2. The referee’s positioning is not optimal. The referee takes an extreme position as the play develops outside the penalty area in front of his assistant referee (AR). Although the position allows him to be close to play, it restricts his view of the players in the penalty area. Additionally, the referee’s position may also hinder his ability to see the play and the options that result immediately after the foul. The referee’s unorthodox position may result in his having tunnel vision to the ball and the challenge and not the developing scenario/play surrounding the ball. A position at the top of the penalty area moving with play and the ball would be more advantageous and provide a broader perspective.
  3. The yellow card for unsporting behavior is needed. The tackle is reckless. The “4 D Criteria” (see “Week In Review 1”) is not obvious and, therefore, denying an obvious goal scoring opportunity is not present.

Failure to Respect the Required Distance: Free Kick

“Week In Review 21” discussed delaying the restart of play during the taking of a free kick. Defending teams can use the ploy of encroaching or stationing a player in front of the ball on a free kick or corner kick in order to prevent a restart for tactical reasons. The “Free Kick and Restart Management Directive” published by U.S. Soccer provides guidelines for understanding multiple free kick standards.

Failure to respect the required distance can manifest itself in many forms but two of the most frequent are:

  1. Interfering with a team’s ability to put the ball into play by standing in front of the ball or by lunging toward the ball (and making contact) to prevent it from reaching its intended target. Both of these are done less than 10 yards from the ball.
  2. Encroaching from or leaving a wall early (prior to the ball being kicked and moving) at the taking of a free kick in order to narrow the shooting angle. Players crash the ball and attempt to time their early wall departure so that is goes undetected.

Players who do not retire or move the required 10 yard distance on free kicks must be managed by referees. Referees must encourage quick free kicks. A quick free kick occurs when:

  • The attacking team wants to take the free kick as soon as the ball is properly placed, with no separate signal needed by the referee. The attacking team does not ask for (verbally or visually) the minimum distance to be enforced.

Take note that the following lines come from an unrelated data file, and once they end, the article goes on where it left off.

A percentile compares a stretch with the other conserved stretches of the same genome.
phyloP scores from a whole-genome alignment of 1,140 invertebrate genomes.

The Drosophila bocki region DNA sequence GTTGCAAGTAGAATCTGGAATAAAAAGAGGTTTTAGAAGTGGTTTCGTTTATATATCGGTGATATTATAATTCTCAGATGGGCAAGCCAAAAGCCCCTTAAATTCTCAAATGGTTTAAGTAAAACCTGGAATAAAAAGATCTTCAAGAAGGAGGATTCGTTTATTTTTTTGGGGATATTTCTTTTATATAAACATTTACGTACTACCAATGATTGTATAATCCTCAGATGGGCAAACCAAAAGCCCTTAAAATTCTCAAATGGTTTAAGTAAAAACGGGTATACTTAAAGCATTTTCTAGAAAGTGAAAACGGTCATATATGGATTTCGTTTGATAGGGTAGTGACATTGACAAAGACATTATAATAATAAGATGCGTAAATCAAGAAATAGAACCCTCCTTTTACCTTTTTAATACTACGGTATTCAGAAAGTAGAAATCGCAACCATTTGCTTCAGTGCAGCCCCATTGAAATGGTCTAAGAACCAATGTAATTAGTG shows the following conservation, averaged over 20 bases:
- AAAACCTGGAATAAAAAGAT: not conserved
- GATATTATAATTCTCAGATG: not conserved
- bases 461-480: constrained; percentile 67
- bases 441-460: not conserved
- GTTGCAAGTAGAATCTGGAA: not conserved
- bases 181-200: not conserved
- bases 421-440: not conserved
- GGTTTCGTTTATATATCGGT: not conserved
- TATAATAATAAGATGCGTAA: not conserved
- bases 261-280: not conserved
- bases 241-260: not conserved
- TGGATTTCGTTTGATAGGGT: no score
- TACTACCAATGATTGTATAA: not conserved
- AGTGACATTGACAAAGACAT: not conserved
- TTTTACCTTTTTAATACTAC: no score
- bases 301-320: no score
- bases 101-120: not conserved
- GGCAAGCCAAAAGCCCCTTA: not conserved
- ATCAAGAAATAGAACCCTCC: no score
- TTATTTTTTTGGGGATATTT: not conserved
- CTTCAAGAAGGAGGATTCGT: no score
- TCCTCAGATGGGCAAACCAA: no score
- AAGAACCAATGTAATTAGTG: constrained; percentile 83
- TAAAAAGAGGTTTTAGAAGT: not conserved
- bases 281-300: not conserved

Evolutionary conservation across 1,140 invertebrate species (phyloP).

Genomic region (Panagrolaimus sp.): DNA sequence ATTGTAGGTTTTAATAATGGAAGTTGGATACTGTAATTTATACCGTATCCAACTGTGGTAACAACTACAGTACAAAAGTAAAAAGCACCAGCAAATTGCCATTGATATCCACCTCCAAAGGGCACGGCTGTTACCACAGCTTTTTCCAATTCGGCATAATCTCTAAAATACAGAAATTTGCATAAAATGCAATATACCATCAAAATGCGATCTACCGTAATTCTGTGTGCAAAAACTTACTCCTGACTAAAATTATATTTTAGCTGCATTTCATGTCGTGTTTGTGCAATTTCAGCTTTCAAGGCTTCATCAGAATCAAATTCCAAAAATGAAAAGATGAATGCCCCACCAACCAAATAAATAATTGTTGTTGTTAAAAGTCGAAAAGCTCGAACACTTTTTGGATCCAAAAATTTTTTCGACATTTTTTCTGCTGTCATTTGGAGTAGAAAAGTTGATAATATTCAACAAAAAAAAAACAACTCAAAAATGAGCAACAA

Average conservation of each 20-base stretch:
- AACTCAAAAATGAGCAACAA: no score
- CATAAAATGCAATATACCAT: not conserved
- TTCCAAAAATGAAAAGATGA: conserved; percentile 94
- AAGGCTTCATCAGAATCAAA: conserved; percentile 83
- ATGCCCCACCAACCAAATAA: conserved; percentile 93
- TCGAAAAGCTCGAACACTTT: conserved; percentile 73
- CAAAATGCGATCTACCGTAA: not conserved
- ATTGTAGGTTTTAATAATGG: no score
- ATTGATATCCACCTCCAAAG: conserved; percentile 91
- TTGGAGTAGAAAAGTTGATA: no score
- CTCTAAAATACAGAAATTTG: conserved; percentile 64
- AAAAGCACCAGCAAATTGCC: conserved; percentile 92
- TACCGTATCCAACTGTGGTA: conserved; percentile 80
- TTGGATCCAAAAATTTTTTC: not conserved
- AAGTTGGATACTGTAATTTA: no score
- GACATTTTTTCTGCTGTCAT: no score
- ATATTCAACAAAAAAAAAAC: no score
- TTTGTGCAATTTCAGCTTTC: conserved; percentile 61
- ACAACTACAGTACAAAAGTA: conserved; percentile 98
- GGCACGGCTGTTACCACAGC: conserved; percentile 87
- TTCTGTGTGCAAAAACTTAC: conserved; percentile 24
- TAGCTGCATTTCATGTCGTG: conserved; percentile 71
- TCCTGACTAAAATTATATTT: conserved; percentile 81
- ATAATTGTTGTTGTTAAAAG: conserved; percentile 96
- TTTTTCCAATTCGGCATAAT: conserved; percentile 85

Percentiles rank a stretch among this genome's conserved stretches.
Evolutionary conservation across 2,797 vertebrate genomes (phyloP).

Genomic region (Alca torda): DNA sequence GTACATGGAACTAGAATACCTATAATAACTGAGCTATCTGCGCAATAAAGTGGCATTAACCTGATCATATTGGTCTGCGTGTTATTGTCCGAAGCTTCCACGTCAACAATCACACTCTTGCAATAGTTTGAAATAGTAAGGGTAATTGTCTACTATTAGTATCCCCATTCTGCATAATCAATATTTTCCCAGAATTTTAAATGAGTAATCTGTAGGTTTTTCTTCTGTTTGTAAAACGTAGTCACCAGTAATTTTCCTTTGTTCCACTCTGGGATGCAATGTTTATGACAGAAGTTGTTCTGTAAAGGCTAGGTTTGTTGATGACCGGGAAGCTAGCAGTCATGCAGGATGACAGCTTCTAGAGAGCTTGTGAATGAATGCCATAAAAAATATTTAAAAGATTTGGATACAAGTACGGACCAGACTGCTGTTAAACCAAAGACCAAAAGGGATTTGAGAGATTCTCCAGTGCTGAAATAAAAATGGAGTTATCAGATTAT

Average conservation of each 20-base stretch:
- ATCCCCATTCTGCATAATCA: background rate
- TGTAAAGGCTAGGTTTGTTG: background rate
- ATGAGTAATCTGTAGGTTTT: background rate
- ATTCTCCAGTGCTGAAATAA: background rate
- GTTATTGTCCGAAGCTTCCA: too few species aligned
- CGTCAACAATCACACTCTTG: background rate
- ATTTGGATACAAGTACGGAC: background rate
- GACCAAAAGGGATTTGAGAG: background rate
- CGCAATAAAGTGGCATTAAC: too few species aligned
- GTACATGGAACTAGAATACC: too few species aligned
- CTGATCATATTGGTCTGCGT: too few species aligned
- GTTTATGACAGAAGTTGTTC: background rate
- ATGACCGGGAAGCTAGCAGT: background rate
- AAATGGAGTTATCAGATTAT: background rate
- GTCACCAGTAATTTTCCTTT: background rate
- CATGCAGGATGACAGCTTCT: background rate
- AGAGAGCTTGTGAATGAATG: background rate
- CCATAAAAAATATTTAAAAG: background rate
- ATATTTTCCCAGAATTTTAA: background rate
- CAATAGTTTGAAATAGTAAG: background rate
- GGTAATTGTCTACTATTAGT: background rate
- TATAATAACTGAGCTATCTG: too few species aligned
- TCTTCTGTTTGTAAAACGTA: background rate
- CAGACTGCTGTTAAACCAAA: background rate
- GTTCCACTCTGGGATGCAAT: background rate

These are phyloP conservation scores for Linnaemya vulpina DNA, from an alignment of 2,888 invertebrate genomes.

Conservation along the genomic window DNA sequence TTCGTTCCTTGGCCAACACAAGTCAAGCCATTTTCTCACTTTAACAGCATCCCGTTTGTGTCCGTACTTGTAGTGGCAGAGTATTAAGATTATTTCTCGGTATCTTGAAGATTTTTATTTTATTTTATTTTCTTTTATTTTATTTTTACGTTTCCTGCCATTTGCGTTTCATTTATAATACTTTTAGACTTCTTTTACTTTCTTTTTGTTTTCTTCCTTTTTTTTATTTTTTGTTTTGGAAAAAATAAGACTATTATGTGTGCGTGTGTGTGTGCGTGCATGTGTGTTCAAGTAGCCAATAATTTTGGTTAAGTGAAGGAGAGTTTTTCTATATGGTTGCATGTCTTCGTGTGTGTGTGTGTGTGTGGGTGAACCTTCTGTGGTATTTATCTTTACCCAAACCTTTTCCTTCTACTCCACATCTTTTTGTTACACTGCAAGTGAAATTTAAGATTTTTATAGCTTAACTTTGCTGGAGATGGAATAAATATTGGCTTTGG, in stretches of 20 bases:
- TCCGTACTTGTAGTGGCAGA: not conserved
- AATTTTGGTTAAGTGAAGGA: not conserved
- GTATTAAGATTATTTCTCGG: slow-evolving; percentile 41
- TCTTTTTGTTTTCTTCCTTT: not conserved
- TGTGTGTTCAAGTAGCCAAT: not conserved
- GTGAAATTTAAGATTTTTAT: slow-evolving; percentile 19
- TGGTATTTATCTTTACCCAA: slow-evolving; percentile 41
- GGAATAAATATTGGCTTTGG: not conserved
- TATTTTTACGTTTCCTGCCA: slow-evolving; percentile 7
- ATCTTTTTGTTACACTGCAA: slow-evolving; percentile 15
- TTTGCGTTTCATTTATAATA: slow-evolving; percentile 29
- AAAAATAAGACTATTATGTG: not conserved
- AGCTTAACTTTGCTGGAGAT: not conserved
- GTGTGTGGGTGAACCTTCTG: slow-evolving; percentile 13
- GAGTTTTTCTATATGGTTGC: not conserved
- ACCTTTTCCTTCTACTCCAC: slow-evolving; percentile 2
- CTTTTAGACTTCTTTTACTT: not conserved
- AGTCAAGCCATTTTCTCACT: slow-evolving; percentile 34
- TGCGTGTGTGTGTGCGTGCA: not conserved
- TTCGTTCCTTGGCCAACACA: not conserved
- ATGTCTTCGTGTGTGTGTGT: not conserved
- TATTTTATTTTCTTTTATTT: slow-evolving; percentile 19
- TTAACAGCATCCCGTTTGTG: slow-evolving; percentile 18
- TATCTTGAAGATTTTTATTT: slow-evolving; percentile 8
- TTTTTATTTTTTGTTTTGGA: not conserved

The player who immediately stands in front of the ball to prevent the kick from being taken is called the “statue.” The “statue” often forces the referee to intervene. Here are some preventative steps officials can take when they anticipate the “statue” will be formed:

  • Proactive verbally: As you see the player take position in front of the ball, verbally ask them to retreat.
  • As you move to the restart position, attempt to encourage the “statue” to move with you / back-up with you.
  • If you see this as a trend to delay the restart, move to the spot of the foul quicker and manage more with your presence.
  • Consider if the player moved towards the ball to form the “statue” or if he was there immediately following the foul.
  • Presence is critical to prevent the “statue” from kicking or throwing the ball away.

Clip 3: San Jose at Houston (43:18)
This clip provides a good example of how a “statue” interferes with the taking of a quick free kick and must be cautioned for failure to respect the required distance when play is restarted from a free kick. A defender deliberately moves from behind the ball to directly in front of the ball. This position allows him to interfere with the taking of the free kick.

As the attacker attempts to put the ball into play from the free kick, the defender/”statue” uses his body and foot to prevent the attacker from quickly restarting play. The referee correctly cautions the player and has the kick retaken, takes his restart position and whistles to authorize the restart of play after the caution.

As you watch the clip, observe the referee’s position prior to the second restart. The referee is well positioned to observe all action in the “drop zone.” Players can see and feel the presence of the referee. The referee also utilizes his verbal toolset to warn and make the players aware of his presence.

Looking Forward – Week 24
Read the warning signs or flash points in a game. The warning signs are indicators of potential issues. Match officials should use the warning signs to prevent and anticipate. Referees need to be cognizant of even the little warning signs as they can build up and potentially explode if ignored or not dealt with. Let the players know that you know. In other words, as the flash points develop, your actions (body language and verbal skills) need to communicate your awareness.